|Born||Henry Ernest Dudeney
10 April 1857
Mayfield, East Sussex, England
|Died||24 April 1930
Lewes, Sussex, England
|Cause of death||Throat cancer|
|Known for||Puzzles, mathematical games|
Henry Ernest Dudeney (10 April 1857 – 23 April 1930) was an English author and mathematician who specialised in logic puzzles and mathematical games. He is known as one of the country's foremost creators of mathematical puzzles.
Dudeney was born in the village of Mayfield, East Sussex, England, one of six children of Gilbert and Lucy Dudeney. His grandfather, John Dudeney, was well known as a self-taught mathematician and shepherd; his initiative was much admired by his grandson. Dudeney learned to play chess at an early age, and continued to play frequently throughout his life. This led to a marked interest in mathematics and the composition of puzzles. Chess problems in particular fascinated him during his early years.
Although Dudeney spent his career in the Civil Service, he continued to devise various problems and puzzles. Dudeney's first puzzle contributions were submissions to newspapers and magazines, often under the pseudonym of "Sphinx." Much of this earlier work was a collaboration with American puzzlist Sam Loyd; in 1890, they published a series of articles in the English penny weekly Tit-Bits.
Dudeney later contributed puzzles under his real name to publications such as The Weekly Dispatch, The Queen, Blighty, and Cassell's Magazine. For twenty years, he had a successful column, "Perplexities", in The Strand Magazine, edited by the former editor of Tit-Bits, George Newnes. Dudeney continued to exchange puzzles with fellow recreational mathematician Sam Loyd for a while, but broke off the correspondence and accused Loyd of stealing his puzzles and publishing them under his own name.
Some of Dudeney's most famous innovations were his 1903 success at solving the Haberdasher's Puzzle (Cut an equilateral triangle into four pieces that can be rearranged to make a square) and publishing the first known crossnumber puzzle, in 1926. He has also been credited with discovering new applications of digital roots. Dudeney was a leading exponent of verbal arithmetic puzzles; his were always alphametic, where the letters constitute meaningful phrases or associated words. Previously, it had been claimed (though not by Dudeney himself) that he was the inventor of verbal arithmetic. This was later refuted by the counter example of a verbal arithmetic puzzle published in the US in 1864. Omission of detailed puzzle rules in the cited farm journal, suggests they were already popular in America by 1864, when Dudeney was 7 years old. The popularity of these puzzles guarantees they'd be well known by then to Sam Loyd, an American puzzler and early Dudeney puzzle collaborator. Loyd has gained notoriety (at the expense of credibility) for his own claims of invention now exposed as false. Loyd even falsely claimed to have invented the verbal arithmetic puzzle. For another example of Loyd's pervasive deceit, see 15 puzzle. Dudeney experienced Loyd's duplicity and intellectual theft first hand, eventually publicly equating Loyd with the Devil.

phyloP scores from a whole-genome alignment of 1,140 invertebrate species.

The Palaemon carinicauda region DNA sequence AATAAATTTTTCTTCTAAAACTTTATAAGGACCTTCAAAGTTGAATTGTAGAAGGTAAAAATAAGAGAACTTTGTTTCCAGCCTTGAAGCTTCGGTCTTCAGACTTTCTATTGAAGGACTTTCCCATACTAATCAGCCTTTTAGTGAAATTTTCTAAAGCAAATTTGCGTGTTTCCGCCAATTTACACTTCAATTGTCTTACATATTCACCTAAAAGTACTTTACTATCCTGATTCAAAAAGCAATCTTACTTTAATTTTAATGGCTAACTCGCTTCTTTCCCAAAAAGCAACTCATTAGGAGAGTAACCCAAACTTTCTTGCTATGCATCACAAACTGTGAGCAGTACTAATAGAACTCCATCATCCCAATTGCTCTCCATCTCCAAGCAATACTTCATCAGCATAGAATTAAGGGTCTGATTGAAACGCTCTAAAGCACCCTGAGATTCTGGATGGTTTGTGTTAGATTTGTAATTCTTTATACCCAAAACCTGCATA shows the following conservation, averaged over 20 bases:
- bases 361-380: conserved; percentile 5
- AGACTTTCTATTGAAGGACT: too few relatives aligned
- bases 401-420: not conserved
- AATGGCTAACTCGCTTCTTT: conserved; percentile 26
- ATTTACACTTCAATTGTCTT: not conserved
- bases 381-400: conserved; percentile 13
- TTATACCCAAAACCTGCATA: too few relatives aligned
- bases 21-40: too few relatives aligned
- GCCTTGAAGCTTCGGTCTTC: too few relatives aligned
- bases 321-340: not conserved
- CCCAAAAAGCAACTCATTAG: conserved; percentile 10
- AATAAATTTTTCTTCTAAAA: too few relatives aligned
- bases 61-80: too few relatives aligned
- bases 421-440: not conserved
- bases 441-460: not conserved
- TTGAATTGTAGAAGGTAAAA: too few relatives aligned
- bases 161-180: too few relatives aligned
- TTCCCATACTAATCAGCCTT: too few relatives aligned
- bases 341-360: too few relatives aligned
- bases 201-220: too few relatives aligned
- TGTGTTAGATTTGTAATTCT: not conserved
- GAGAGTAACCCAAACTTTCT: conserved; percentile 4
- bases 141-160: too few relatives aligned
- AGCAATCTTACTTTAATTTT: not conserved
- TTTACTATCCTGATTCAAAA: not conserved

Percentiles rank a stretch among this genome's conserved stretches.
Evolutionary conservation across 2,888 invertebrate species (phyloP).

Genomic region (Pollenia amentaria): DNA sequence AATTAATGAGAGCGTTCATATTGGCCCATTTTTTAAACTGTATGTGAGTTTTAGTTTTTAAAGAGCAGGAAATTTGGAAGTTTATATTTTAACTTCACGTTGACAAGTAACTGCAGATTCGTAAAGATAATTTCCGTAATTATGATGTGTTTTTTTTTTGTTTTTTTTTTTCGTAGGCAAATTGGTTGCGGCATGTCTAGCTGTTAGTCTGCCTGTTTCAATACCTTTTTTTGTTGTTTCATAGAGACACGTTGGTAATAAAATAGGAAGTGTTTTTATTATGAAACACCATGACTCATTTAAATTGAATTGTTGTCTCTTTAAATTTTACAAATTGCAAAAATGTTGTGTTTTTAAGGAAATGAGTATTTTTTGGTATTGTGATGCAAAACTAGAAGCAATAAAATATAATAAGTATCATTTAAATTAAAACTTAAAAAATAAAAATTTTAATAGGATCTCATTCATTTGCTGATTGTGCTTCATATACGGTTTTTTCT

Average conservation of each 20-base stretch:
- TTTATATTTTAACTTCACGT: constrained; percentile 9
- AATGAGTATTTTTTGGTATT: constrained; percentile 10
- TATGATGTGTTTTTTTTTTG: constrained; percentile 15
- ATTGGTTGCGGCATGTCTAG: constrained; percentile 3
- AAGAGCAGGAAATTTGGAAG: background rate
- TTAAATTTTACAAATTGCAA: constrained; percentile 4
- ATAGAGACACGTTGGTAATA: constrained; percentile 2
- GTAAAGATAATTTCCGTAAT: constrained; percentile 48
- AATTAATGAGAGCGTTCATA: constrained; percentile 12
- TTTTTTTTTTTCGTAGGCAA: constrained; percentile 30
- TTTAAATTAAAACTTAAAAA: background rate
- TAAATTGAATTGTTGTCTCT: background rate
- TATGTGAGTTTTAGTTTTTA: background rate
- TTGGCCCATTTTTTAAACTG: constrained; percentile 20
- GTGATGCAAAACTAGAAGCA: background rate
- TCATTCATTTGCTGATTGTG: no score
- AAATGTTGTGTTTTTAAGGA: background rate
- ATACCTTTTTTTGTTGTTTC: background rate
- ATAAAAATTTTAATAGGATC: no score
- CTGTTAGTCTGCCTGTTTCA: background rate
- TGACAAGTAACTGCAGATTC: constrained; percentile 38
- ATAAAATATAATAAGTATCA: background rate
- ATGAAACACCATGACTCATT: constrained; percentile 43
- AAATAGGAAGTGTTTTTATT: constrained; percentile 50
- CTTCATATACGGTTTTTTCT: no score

In 1884 Dudeney married Alice Whiffin (1864–1945). She later became a very well known writer who published many novels as well as a number of short stories in Harper's Magazine under the name "Mrs. Henry Dudeney". In her day, she was compared to Thomas Hardy for her portrayals of regional life. The income generated by her books was important to the Dudeney household, and her fame gained them entry to both literary and court circles.
After losing their first child at the age of four months in 1887, the Dudeneys had one daughter, Margery Janet (1890–1977). She married (John) Christopher Fulleylove, son of John Fulleylove and one of an esteemed family of English artists. The Fulleyloves emigrated to North America, first living in Canada and eventually settling first in Oakland, Michigan, and later New York. They had three sons: John Gabriel (died in infancy), James Shirley, and Julian John ("Barney"); and two daughters: Catherine and Elizabeth Ann ("Nancy").
Alice's personal diaries were edited by Diana Crook and published in 1998 under the title A Lewes Diary: 1916–1944. They give a lively picture of her attempts to balance her literary career with her marriage to her brilliant but volatile husband.
In April 1930, Dudeney died of throat cancer in Lewes, where he and his wife had moved in 1914 after a period of separation to rekindle their marriage. Alice Dudeney survived him by fourteen years and died on 21 November 1945, after a stroke. Both are buried in the Lewes town cemetery. Their grave is marked by a copy of an 18th-century Sussex sandstone obelisk, which Alice had copied after Ernest's death to serve as their mutual tombstone.
In addition to puzzles, Dudeney had hobbies including billiards, bowling, and especially croquet. He was a skilled pianist and organist, interested in ancient church music and plainsong. Dudeney was a devout Anglican who regularly attended services, studied theology, and on occasion wrote tracts defending church positions.
- The Canterbury Puzzles (1907)
- Amusements in Mathematics (1917)
- The World's Best Word Puzzles (1925)
- Modern Puzzles (1926)
- Puzzles and Curious Problems (1931, posthumous)
- A Puzzle-Mine (undated, posthumous)
- Newing, Angela (1994), "Henry Ernest Dudeney: Britain's Greatest Puzzlist", in Guy, Richard K.; Woodrow, Robert E., The Lighter Side of Mathematics: Proceedings of the Eugène Strens Memorial Conference on Recreational Mathematics and Its History, Cambridge University Press, pp. 294–301, ISBN 9780883855164.
- "Puzzle No. 108". American Agriculturist. 23 (12): 349. December 1864.
- Gardner, Martin (1995), 536 Curious Problems & Puzzles: Introduction, Barnes & Noble Books, ISBN 1-56619-896-8
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